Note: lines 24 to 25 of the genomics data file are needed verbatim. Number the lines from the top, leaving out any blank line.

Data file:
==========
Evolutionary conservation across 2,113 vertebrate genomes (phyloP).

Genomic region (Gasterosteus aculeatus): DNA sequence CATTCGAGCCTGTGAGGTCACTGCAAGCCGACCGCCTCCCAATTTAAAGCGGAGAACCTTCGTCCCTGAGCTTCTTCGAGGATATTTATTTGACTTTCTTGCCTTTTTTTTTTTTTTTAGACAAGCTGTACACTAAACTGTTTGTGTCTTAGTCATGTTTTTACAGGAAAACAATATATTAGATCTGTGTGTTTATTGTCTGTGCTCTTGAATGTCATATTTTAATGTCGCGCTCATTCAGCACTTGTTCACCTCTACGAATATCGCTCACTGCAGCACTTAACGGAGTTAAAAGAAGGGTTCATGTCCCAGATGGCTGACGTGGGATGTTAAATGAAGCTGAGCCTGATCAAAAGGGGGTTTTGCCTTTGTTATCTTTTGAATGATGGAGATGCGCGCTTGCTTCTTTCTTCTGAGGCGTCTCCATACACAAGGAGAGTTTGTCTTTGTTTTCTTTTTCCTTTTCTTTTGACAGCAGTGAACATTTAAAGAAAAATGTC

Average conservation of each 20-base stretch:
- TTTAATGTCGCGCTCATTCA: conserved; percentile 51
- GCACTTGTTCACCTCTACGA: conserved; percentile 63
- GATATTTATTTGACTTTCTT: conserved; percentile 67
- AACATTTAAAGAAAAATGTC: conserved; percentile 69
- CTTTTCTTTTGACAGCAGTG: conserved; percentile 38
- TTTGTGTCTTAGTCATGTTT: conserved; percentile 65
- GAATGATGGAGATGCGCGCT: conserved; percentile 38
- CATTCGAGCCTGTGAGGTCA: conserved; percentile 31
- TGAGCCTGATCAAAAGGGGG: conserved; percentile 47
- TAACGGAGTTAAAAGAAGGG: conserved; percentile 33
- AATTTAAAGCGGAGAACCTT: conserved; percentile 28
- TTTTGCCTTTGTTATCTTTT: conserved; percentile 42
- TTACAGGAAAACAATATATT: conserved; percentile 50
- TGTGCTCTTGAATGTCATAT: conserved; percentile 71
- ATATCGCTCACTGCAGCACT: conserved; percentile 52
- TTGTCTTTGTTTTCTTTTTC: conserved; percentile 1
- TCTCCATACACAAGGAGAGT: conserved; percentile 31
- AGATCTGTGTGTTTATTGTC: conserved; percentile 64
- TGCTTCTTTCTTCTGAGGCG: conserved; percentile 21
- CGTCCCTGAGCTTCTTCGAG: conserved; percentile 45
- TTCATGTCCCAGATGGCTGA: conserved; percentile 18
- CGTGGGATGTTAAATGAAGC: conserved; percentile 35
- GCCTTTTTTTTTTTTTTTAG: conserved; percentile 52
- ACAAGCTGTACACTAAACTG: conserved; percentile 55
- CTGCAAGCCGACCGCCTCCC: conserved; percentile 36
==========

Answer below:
- TTCATGTCCCAGATGGCTGA: conserved; percentile 18
- CGTGGGATGTTAAATGAAGC: conserved; percentile 35